ACM CareerNews for Tuesday, May 8, 2018
ACM CareerNews is intended as an objective career news digest for busy IT professionals. Views expressed are not necessarily those of ACM. To send comments, please write to email@example.com
Volume 14, Issue 9, May 8, 2018
Top 10 Jobs For the Next Decade Include Robot Mechanic and Blockchain Developer
MarketWatch.com, April 26
Given the rapid pace of technological change, there are 10 futuristic-sounding jobs that could become reality by the 2020s. For example, given the rapid rise of artificial intelligence (AI), it is highly likely that new positions will be created that focus on this emerging field. As artificial intelligence proliferates and enters many segments of society, it will be recognized for what it really is: a useful tool. Just like any other tool, though, it will need someone to sell it to businesses and individuals. These individuals will need to be knowledgeable about the latest advancements in AI development, and capable of explaining the benefits and effects of using their product.
Cloud computing continues to be an area of job growth, and could lead to new titles such as digital logistics manger. In order to provide effortless access to data and information, data centers need to be optimized and consistently updated and monitored. This is the job for the digital logistics manager. They will make sure that cloud computing systems perform data processing at the edge of the network, nearest the source of the data. Another up and coming role to watch is that of the IT facilitator. This person not only knows the ins and outs of both hardware and software, but also is also capable of connecting them into one system that can provide help to the entire organization via an automated-service platform and a set of specialized virtual assistants. These automated help centers would not only answer questions about the use of software, but they would also help users with updating, upgrading and installing new tools. This would reduce the time and expenses needed for employees to learn how to use software. The IT facilitator would also make sure the entire platform is safe and compliant with other companies’ protocols.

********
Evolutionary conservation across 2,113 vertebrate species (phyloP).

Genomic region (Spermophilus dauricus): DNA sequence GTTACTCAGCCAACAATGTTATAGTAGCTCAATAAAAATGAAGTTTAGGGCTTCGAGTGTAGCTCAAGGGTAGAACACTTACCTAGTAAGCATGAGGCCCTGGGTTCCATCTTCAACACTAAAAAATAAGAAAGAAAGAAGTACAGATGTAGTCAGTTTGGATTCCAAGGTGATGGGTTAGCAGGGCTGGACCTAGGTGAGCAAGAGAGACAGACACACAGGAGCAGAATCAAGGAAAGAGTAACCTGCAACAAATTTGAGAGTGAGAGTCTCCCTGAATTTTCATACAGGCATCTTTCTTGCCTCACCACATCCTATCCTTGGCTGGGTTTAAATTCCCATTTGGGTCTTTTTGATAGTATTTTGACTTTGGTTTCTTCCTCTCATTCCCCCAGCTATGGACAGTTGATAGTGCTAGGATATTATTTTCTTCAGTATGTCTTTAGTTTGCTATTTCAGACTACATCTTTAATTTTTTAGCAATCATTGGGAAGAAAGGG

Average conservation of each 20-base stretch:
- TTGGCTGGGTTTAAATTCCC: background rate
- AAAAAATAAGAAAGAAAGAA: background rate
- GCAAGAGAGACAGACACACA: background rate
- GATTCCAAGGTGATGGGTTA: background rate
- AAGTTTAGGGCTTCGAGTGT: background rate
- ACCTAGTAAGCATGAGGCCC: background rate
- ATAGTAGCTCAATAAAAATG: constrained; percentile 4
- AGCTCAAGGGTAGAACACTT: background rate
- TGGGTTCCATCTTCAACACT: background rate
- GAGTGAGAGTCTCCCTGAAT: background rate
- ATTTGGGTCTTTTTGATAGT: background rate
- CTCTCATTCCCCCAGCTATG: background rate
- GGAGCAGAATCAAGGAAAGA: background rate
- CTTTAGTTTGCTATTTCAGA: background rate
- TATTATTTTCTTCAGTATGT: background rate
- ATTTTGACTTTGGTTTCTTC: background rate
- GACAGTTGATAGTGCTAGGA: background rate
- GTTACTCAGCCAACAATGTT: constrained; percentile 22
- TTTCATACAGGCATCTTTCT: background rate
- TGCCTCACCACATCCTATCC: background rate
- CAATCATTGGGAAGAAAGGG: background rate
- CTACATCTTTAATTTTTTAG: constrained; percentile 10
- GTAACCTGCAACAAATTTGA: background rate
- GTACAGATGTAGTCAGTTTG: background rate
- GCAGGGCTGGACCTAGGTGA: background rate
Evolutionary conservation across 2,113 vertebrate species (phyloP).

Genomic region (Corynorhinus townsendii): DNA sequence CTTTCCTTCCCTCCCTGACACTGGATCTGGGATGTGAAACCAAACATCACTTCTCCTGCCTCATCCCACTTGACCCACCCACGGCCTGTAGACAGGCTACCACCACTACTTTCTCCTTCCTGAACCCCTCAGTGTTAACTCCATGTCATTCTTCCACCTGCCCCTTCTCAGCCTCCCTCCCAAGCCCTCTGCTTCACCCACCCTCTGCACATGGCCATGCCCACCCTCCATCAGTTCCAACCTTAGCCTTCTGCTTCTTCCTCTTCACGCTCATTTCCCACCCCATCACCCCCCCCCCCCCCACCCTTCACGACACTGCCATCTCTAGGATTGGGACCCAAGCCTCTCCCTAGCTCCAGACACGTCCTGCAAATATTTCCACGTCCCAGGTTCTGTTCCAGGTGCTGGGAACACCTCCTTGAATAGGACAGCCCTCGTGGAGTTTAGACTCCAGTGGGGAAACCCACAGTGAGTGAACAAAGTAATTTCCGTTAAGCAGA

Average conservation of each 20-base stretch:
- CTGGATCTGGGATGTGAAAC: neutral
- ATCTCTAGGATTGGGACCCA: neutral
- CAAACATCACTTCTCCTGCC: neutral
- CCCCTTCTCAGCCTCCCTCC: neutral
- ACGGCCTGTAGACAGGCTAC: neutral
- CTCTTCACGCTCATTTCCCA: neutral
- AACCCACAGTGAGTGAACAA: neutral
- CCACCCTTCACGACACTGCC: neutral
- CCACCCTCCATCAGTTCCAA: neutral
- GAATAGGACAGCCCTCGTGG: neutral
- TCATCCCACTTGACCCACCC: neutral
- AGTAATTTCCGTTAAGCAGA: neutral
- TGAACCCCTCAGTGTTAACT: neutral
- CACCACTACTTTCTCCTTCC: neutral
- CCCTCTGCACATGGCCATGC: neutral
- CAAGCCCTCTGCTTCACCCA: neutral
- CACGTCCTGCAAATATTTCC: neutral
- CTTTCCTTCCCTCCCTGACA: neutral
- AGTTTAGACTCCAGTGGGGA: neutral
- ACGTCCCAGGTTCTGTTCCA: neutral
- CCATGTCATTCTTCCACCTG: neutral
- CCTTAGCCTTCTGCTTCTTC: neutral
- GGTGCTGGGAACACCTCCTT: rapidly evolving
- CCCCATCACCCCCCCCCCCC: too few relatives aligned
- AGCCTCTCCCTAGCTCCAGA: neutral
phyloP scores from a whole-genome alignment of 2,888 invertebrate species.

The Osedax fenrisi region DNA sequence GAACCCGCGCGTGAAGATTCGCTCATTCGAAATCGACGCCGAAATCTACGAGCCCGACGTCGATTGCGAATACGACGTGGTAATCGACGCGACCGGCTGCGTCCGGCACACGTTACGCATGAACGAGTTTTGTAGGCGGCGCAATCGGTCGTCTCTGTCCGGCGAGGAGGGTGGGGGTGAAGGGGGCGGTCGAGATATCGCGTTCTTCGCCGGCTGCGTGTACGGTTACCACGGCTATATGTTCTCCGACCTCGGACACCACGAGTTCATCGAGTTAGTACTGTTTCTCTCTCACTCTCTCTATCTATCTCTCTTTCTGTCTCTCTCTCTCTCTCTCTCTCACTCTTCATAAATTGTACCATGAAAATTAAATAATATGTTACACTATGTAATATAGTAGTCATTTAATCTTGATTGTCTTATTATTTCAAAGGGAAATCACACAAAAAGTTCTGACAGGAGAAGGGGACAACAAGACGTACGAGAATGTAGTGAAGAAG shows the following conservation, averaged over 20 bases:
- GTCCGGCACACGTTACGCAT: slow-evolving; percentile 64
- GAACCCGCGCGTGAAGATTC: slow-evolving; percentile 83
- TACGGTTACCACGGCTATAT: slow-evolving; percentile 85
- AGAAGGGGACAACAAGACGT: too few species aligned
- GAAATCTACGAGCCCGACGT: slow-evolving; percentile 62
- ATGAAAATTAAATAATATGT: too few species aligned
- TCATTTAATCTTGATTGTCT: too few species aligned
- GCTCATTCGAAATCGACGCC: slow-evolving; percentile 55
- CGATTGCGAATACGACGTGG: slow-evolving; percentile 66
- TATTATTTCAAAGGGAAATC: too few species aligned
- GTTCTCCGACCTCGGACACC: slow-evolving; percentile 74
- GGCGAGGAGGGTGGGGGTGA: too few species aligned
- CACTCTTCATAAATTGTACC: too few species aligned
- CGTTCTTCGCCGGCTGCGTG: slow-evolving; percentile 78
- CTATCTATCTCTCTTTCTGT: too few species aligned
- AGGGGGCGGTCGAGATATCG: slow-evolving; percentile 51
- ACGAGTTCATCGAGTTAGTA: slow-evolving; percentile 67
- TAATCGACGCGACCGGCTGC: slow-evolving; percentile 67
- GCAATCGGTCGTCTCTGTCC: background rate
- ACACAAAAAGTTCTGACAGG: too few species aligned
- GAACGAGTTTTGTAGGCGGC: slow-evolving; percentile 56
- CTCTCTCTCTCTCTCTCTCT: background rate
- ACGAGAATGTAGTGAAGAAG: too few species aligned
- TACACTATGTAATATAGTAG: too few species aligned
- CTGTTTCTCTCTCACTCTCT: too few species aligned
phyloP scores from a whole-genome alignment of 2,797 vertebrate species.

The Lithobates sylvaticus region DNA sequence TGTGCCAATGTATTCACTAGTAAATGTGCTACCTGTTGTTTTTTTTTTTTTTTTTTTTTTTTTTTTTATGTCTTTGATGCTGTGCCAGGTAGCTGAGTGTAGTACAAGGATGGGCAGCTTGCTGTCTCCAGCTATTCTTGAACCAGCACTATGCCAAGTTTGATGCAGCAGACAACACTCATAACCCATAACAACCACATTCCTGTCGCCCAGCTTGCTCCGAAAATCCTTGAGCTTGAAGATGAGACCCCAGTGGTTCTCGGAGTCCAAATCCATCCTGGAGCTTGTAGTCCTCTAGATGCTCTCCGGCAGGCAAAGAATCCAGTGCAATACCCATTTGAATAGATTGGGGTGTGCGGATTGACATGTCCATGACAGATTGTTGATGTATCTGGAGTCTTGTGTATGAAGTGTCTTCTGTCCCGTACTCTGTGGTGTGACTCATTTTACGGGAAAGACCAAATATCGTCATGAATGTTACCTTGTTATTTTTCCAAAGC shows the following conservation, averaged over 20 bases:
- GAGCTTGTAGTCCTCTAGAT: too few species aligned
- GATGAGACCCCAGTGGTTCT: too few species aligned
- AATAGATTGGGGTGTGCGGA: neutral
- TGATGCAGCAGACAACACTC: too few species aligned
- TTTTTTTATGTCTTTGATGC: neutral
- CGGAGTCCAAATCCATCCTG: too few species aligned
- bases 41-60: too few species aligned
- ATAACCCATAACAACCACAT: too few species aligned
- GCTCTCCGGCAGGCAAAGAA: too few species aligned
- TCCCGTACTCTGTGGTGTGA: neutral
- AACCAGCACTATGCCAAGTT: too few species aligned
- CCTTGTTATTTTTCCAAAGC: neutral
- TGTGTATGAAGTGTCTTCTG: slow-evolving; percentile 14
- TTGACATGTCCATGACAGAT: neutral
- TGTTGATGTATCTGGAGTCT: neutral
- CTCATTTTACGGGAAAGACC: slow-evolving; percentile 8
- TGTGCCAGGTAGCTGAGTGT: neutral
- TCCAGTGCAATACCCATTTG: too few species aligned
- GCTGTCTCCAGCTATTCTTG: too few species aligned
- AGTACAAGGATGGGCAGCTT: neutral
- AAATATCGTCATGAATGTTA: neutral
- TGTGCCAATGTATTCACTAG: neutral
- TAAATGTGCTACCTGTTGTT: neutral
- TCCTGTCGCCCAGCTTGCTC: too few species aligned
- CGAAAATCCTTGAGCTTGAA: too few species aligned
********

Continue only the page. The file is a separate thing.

Working in the cybersecurity field is about more than just protecting systems and networks. It requires a strategic perspective, lots of planning and building a comprehensive roadmap of priorities and goals for the future. Technology continues to evolve and so the ways in which it can be put at risk evolve as well, necessitating a constant pace of career development. Book learning and technical training are essential elements for any IT-related profession, but some additional skills are essential to build due to the high level of complexity and ever-changing requirements behind a cybersecurity career.
As AI technology changes the way we work, it has the potential to cause difficult transitions. But society has been through these transitions before and has generally been able to leverage technological advances to transform jobs for the better. This time is no different, with one exception: We will use the same technology that brought the change to help us navigate it. Deploying AI to solve problems created by automation seems counterintuitive, but it is the kind of problem AI was built for. Its first challenge, for example, is helping people identify in-demand skills.